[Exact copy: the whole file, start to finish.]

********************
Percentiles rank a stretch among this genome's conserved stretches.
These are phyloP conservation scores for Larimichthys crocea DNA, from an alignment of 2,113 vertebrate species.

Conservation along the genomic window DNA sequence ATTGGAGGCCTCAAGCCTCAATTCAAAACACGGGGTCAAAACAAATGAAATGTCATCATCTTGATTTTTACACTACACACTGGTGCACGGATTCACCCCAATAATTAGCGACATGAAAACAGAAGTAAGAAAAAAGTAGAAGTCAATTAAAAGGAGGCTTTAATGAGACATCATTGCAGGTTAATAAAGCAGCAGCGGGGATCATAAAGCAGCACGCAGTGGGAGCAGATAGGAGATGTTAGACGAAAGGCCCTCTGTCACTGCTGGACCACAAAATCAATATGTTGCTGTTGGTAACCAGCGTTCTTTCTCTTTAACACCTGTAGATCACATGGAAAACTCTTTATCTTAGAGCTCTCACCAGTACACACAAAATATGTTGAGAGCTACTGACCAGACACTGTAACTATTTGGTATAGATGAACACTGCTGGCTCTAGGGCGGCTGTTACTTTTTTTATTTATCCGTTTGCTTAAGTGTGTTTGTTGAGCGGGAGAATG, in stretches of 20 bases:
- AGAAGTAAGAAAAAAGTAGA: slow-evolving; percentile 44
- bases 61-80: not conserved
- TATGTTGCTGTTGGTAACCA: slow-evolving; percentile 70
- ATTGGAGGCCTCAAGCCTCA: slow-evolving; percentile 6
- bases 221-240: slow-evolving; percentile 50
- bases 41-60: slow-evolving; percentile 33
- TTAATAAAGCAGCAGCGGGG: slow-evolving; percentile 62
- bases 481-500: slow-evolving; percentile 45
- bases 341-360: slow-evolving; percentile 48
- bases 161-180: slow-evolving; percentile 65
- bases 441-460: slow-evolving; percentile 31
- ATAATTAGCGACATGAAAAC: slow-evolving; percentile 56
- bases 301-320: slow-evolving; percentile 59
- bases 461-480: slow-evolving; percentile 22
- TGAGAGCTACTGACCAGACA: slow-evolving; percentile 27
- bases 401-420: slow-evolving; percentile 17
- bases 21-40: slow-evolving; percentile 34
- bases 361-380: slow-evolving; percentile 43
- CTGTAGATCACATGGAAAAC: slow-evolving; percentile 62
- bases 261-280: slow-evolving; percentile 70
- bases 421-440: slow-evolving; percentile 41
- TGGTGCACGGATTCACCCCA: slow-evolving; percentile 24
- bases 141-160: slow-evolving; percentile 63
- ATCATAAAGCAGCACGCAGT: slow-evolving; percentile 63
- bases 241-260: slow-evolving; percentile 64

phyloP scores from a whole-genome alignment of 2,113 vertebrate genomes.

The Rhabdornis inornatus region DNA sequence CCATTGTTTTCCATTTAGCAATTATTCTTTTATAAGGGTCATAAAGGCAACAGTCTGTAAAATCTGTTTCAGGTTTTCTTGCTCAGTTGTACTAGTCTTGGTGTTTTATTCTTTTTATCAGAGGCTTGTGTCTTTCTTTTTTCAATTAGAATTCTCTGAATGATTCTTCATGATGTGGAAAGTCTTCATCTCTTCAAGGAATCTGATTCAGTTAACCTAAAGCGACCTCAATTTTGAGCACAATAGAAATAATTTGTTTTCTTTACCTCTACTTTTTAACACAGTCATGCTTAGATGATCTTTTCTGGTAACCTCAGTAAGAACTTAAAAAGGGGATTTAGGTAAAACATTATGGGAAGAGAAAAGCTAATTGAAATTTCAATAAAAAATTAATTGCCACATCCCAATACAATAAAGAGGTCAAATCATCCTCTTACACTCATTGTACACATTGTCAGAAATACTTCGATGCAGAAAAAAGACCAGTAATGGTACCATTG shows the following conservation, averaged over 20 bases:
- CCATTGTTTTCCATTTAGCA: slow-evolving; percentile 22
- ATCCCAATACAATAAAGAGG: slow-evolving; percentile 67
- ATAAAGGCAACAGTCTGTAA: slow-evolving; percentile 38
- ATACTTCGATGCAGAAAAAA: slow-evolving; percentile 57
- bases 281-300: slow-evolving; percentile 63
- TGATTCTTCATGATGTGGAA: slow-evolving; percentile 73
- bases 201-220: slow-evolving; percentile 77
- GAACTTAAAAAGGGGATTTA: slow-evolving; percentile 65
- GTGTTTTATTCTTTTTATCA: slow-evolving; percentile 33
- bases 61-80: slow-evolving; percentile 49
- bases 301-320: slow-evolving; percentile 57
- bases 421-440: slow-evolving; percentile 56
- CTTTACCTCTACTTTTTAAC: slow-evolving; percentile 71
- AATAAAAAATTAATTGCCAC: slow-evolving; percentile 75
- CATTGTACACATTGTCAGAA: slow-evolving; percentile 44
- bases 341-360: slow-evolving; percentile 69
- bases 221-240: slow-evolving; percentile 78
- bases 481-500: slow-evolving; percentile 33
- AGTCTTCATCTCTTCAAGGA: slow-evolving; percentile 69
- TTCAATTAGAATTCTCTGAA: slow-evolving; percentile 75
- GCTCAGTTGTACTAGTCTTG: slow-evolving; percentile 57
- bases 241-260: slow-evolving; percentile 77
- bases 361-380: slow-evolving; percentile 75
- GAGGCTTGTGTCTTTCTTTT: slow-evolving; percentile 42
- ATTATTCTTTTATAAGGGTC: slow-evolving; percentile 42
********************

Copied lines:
Percentiles rank a stretch among this genome's conserved stretches.
These are phyloP conservation scores for Larimichthys crocea DNA, from an alignment of 2,113 vertebrate species.

Conservation along the genomic window DNA sequence ATTGGAGGCCTCAAGCCTCAATTCAAAACACGGGGTCAAAACAAATGAAATGTCATCATCTTGATTTTTACACTACACACTGGTGCACGGATTCACCCCAATAATTAGCGACATGAAAACAGAAGTAAGAAAAAAGTAGAAGTCAATTAAAAGGAGGCTTTAATGAGACATCATTGCAGGTTAATAAAGCAGCAGCGGGGATCATAAAGCAGCACGCAGTGGGAGCAGATAGGAGATGTTAGACGAAAGGCCCTCTGTCACTGCTGGACCACAAAATCAATATGTTGCTGTTGGTAACCAGCGTTCTTTCTCTTTAACACCTGTAGATCACATGGAAAACTCTTTATCTTAGAGCTCTCACCAGTACACACAAAATATGTTGAGAGCTACTGACCAGACACTGTAACTATTTGGTATAGATGAACACTGCTGGCTCTAGGGCGGCTGTTACTTTTTTTATTTATCCGTTTGCTTAAGTGTGTTTGTTGAGCGGGAGAATG, in stretches of 20 bases:
- AGAAGTAAGAAAAAAGTAGA: slow-evolving; percentile 44
- bases 61-80: not conserved
- TATGTTGCTGTTGGTAACCA: slow-evolving; percentile 70
- ATTGGAGGCCTCAAGCCTCA: slow-evolving; percentile 6
- bases 221-240: slow-evolving; percentile 50
- bases 41-60: slow-evolving; percentile 33
- TTAATAAAGCAGCAGCGGGG: slow-evolving; percentile 62
- bases 481-500: slow-evolving; percentile 45
- bases 341-360: slow-evolving; percentile 48
- bases 161-180: slow-evolving; percentile 65
- bases 441-460: slow-evolving; percentile 31
- ATAATTAGCGACATGAAAAC: slow-evolving; percentile 56
- bases 301-320: slow-evolving; percentile 59
- bases 461-480: slow-evolving; percentile 22
- TGAGAGCTACTGACCAGACA: slow-evolving; percentile 27
- bases 401-420: slow-evolving; percentile 17
- bases 21-40: slow-evolving; percentile 34
- bases 361-380: slow-evolving; percentile 43
- CTGTAGATCACATGGAAAAC: slow-evolving; percentile 62
- bases 261-280: slow-evolving; percentile 70
- bases 421-440: slow-evolving; percentile 41
- TGGTGCACGGATTCACCCCA: slow-evolving; percentile 24
- bases 141-160: slow-evolving; percentile 63
- ATCATAAAGCAGCACGCAGT: slow-evolving; percentile 63
- bases 241-260: slow-evolving; percentile 64

phyloP scores from a whole-genome alignment of 2,113 vertebrate genomes.

The Rhabdornis inornatus region DNA sequence CCATTGTTTTCCATTTAGCAATTATTCTTTTATAAGGGTCATAAAGGCAACAGTCTGTAAAATCTGTTTCAGGTTTTCTTGCTCAGTTGTACTAGTCTTGGTGTTTTATTCTTTTTATCAGAGGCTTGTGTCTTTCTTTTTTCAATTAGAATTCTCTGAATGATTCTTCATGATGTGGAAAGTCTTCATCTCTTCAAGGAATCTGATTCAGTTAACCTAAAGCGACCTCAATTTTGAGCACAATAGAAATAATTTGTTTTCTTTACCTCTACTTTTTAACACAGTCATGCTTAGATGATCTTTTCTGGTAACCTCAGTAAGAACTTAAAAAGGGGATTTAGGTAAAACATTATGGGAAGAGAAAAGCTAATTGAAATTTCAATAAAAAATTAATTGCCACATCCCAATACAATAAAGAGGTCAAATCATCCTCTTACACTCATTGTACACATTGTCAGAAATACTTCGATGCAGAAAAAAGACCAGTAATGGTACCATTG shows the following conservation, averaged over 20 bases:
- CCATTGTTTTCCATTTAGCA: slow-evolving; percentile 22
- ATCCCAATACAATAAAGAGG: slow-evolving; percentile 67
- ATAAAGGCAACAGTCTGTAA: slow-evolving; percentile 38
- ATACTTCGATGCAGAAAAAA: slow-evolving; percentile 57
- bases 281-300: slow-evolving; percentile 63
- TGATTCTTCATGATGTGGAA: slow-evolving; percentile 73
- bases 201-220: slow-evolving; percentile 77
- GAACTTAAAAAGGGGATTTA: slow-evolving; percentile 65
- GTGTTTTATTCTTTTTATCA: slow-evolving; percentile 33
- bases 61-80: slow-evolving; percentile 49
- bases 301-320: slow-evolving; percentile 57
- bases 421-440: slow-evolving; percentile 56
- CTTTACCTCTACTTTTTAAC: slow-evolving; percentile 71
- AATAAAAAATTAATTGCCAC: slow-evolving; percentile 75
- CATTGTACACATTGTCAGAA: slow-evolving; percentile 44
- bases 341-360: slow-evolving; percentile 69
- bases 221-240: slow-evolving; percentile 78
- bases 481-500: slow-evolving; percentile 33
- AGTCTTCATCTCTTCAAGGA: slow-evolving; percentile 69
- TTCAATTAGAATTCTCTGAA: slow-evolving; percentile 75
- GCTCAGTTGTACTAGTCTTG: slow-evolving; percentile 57
- bases 241-260: slow-evolving; percentile 77
- bases 361-380: slow-evolving; percentile 75
- GAGGCTTGTGTCTTTCTTTT: slow-evolving; percentile 42
- ATTATTCTTTTATAAGGGTC: slow-evolving; percentile 42